Continuous integration (CI) is the implementation of a process for continuously verifying whether a piece of software is working. CI provides developers with feedback about whether the piece of software compiles, passes all kinds of tests, builds into deliverables, and so on. It alerts the developer when changes he or she has just committed caused the build to fail, allowing the developer to correct errors while it's still fairly painless. Integrating changes late in the software development process can be costly and it often leads to errors.
This article presents the essential practices for implementing CI in your software projects, using the process we employed at my company, TouK, as an example. We implemented CI using the following open source tools, which we gradually adopted over time:
- Source code management:
- Repository for caching external libraries and storing released software (definitive software library):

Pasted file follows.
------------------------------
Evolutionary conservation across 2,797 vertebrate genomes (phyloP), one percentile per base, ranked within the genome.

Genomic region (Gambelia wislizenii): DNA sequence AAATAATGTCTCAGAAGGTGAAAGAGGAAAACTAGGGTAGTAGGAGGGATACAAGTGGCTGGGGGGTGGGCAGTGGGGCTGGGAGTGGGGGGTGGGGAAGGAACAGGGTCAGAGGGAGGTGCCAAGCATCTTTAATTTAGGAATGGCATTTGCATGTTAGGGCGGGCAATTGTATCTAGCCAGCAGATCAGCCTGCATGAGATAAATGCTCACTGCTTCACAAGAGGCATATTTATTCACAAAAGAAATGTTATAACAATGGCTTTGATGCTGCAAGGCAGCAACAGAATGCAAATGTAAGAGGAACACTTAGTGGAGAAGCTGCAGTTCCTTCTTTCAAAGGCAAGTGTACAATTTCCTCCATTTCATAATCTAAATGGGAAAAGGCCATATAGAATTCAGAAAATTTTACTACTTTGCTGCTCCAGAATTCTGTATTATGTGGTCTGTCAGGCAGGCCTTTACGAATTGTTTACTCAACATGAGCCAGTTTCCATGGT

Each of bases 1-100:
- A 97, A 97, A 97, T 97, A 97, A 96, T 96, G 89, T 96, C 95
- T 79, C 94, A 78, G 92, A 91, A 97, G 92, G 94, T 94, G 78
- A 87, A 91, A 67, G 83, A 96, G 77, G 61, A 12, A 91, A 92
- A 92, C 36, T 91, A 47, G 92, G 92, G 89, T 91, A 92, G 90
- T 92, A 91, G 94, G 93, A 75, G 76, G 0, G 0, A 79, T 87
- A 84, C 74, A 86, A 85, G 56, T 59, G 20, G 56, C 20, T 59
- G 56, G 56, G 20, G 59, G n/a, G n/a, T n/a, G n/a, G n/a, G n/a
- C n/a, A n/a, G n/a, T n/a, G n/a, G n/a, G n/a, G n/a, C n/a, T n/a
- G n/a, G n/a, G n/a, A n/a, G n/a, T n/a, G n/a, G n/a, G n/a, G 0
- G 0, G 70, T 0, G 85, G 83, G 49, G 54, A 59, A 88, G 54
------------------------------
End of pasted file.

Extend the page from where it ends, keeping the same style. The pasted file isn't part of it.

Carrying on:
- CI server:
- Quality management platform:
You can see how they interact in Figure 1 below. There are alternative implementations of these tools and open source products should easily integrate into an ecosystem like this.
Click here for larger image
Figure 1. Open Source Tools in Our Continuous Integration Implementation
There are two software engineering practices that are essential to beginning CI: collective code ownership and automated builds. Intrinsic to the first practice is some kind of source code management. We use Subversion and Git. Generally, our teams are free to choose tools that suit them best. We have very few rules, but we do expect that code in the repository will always work and can always be built with minimum effort after checkout. This requires some kind of build automation. We use various building tools (Ant, Maven, Gradle, make, etc.) and they all work in our common environment. So, if you exchange any code via email or build your project in an IDE, these are the first things to change.